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Stamp Out Costly Corruption

Apr 15, 2008, 5:22 AM

The Trade, Investment and Taxes Committee of the West African Monetary Zone  (WAMZ) recently held a two-day technical meeting at the Paradise Suites Hotel. During the course of this meeting there were some extremely interesting revelations which we as a nation and our neighbours in the region should study closely.

The Director of Operations of the West African Monetary Institute (WAMI), Mr. C.O. Odiaka, stated that travelling by roadin West Africa is increasingly becoming like a bad dream. " In some corridors, reports have indicated, there are up to 7 check points per 100km, essentially mounted for extortion and the harassment of travelers," he said.

This is a very serious situation as it hampers the movement of goods and essential supplies. Unfortunately it is only the tip of the iceberg. Mr. C.O. Odiaka went on to say the main issues associated with road transportation as of today include delays not only at the border posts and official checkpoints, but delays and stopping of vehicles at informal and illegal checkpoints and lack of coherence in paperwork and its application.           

Mr. C.O.Odiaka went further to say that studies in 8 West African countries, as reported by the ECOWAS Commission, showed net transport cost of US$30million due to multiplicity of barriers, bribery and corruption and harassment of travelers. " Some studies have also shown that the cost of transporting a container by road from Lagos to Accra (400km) cost 3 times as much as transporting the same container from Europe to Lagos," He said.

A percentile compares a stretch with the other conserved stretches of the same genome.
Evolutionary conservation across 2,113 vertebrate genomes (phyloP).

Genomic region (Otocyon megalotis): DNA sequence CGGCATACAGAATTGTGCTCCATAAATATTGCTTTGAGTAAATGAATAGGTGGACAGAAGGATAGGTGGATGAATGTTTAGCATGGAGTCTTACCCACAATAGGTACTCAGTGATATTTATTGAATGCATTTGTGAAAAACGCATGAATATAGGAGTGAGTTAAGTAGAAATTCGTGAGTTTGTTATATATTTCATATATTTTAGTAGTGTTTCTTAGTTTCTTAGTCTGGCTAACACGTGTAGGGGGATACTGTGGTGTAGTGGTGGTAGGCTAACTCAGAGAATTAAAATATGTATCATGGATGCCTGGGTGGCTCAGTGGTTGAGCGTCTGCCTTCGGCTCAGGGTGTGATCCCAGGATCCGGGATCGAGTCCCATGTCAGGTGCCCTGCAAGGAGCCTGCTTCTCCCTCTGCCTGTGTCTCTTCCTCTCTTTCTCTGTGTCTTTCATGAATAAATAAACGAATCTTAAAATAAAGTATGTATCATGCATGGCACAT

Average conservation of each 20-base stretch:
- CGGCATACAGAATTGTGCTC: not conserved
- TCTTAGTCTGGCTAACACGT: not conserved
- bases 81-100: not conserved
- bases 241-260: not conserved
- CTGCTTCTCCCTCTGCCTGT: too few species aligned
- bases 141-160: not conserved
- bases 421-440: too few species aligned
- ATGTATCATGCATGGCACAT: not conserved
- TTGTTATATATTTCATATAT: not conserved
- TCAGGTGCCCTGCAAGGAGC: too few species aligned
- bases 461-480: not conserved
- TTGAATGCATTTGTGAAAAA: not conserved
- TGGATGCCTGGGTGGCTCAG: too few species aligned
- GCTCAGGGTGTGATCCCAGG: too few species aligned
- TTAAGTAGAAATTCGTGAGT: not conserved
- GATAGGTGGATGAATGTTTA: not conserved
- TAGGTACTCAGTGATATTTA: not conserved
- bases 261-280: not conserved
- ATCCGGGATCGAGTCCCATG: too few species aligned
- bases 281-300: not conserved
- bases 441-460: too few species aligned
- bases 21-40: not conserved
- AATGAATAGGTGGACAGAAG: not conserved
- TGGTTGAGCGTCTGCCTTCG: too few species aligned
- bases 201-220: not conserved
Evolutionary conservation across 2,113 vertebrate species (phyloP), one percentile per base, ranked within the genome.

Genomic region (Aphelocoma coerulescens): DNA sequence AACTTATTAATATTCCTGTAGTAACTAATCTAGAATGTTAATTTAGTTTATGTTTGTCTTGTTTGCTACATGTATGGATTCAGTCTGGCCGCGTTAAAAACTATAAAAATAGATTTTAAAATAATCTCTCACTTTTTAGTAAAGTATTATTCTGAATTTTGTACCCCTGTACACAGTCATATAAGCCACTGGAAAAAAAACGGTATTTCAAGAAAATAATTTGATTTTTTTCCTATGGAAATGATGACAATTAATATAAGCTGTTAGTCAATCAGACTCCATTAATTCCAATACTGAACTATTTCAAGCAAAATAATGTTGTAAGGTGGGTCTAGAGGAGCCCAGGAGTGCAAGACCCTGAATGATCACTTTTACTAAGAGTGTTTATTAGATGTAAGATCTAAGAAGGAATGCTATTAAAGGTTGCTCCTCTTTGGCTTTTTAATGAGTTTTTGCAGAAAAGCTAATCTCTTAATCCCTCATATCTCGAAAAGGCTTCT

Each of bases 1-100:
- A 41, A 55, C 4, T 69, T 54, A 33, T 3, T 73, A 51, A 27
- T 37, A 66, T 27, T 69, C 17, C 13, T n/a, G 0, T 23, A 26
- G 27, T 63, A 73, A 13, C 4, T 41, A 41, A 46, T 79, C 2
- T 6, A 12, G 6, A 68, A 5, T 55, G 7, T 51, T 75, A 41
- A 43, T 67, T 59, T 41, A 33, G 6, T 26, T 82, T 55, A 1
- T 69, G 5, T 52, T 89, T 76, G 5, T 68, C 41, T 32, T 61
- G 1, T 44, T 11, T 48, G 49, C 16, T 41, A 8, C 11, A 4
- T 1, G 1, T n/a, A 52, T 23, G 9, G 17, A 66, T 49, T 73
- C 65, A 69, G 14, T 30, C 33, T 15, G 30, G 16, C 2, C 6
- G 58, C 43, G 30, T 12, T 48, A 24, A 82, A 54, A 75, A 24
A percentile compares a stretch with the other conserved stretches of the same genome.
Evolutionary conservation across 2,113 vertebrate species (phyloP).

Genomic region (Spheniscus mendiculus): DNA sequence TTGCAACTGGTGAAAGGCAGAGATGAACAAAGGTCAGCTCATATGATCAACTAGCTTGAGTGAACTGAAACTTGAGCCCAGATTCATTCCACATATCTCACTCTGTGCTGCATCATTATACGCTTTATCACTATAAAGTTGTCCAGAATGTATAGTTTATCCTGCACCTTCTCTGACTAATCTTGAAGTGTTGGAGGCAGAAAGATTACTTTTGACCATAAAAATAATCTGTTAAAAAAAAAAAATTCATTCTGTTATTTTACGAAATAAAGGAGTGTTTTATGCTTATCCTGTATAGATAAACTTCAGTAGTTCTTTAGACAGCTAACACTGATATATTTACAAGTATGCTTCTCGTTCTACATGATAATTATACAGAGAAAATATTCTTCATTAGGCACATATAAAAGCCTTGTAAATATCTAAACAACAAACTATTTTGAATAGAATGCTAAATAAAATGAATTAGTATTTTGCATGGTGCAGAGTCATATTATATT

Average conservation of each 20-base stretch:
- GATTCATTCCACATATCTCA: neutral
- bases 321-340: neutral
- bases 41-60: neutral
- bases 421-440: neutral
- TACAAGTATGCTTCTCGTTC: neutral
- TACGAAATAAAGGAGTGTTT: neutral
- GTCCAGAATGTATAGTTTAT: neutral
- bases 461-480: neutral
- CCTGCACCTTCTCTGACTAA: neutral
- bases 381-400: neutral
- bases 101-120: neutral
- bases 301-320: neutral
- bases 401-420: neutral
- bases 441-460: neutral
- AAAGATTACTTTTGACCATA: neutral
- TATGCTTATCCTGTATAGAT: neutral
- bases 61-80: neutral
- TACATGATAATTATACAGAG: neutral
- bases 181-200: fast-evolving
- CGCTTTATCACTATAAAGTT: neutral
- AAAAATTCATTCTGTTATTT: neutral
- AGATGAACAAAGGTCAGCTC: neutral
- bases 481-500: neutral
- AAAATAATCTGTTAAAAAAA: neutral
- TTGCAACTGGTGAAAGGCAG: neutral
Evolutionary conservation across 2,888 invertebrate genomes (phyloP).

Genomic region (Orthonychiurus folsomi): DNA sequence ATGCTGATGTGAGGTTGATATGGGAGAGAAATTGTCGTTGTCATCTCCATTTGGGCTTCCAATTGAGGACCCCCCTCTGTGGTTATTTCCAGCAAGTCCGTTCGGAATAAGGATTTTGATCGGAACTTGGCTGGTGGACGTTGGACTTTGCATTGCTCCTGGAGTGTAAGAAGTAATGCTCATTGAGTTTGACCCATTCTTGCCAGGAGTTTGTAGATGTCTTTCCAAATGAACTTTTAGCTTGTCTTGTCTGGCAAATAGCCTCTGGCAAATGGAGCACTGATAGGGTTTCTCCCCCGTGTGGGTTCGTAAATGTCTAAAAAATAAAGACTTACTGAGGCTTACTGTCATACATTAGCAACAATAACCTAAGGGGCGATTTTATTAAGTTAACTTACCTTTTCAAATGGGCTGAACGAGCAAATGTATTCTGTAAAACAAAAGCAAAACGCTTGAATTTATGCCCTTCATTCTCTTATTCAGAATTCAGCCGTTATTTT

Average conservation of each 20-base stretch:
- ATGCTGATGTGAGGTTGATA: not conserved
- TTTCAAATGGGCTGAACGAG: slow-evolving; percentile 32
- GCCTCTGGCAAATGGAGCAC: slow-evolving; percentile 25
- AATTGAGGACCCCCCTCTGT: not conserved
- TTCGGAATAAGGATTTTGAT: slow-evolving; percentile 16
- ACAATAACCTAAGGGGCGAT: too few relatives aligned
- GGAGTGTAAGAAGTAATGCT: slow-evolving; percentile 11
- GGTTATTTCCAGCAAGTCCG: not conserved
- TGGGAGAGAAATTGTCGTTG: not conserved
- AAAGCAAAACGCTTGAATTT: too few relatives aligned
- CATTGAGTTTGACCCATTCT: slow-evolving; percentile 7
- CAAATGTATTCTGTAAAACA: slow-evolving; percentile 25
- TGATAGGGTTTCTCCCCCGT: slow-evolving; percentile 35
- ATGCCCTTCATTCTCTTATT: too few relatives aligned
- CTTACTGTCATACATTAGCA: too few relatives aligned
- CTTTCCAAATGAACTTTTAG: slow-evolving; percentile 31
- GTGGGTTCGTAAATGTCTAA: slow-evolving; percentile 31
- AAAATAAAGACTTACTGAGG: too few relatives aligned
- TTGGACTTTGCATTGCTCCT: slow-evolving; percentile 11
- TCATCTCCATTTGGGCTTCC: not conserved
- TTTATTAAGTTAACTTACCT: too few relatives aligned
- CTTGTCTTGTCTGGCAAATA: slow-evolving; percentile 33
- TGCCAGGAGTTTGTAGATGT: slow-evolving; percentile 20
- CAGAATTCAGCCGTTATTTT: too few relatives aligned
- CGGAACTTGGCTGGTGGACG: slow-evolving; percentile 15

This is an incredible fact. It truly shows the scale of the problem we are facing. As fuel prices rise so will the cost of transport. This will be true all over the world but because of the issues faced by us in West Africa the costs faced will be significantly higher. This disadvantages us in a very significant way. This will lead to a rise in the price of transported goods and put many of them outside the price range of many people.

Something must be done to address this issue and done very quickly. We must ask the question of why this is happening? In many cases the police will be driven to extracting bribes because they feel it necessary to supplement their income. This is not a justification of what they do but simple recognition of economic reality. If the issue of wages was addressed it might impact the problem in a very real way. What is also needed is strong leadership from with the police force and strong action from government. Any officer who is aware of another who is extracting money from any member of the public must be provided with a way to bring it to the attention of the authorities privately and without fear of retribution. If such a system were in place then it would certainly dissuade some officers from engaging in the practice. A similar facility must be available to members of the public who have had money taken from them in this way.

However we address this problem we must do so immediately. The figures quoted above are too significant to be ignored. We face many problems with solutions which are beyond our control but this situation can be easily addressed as we ourselves are the main cause. There must be zero tolerance when it comes to corruption and a clear message must be sent that those who engage in it will not go unpunished.

"We make our friends, we make our enemies; but God makes our nex-door neighbour".

Chesterton, G.K. (1874-1936)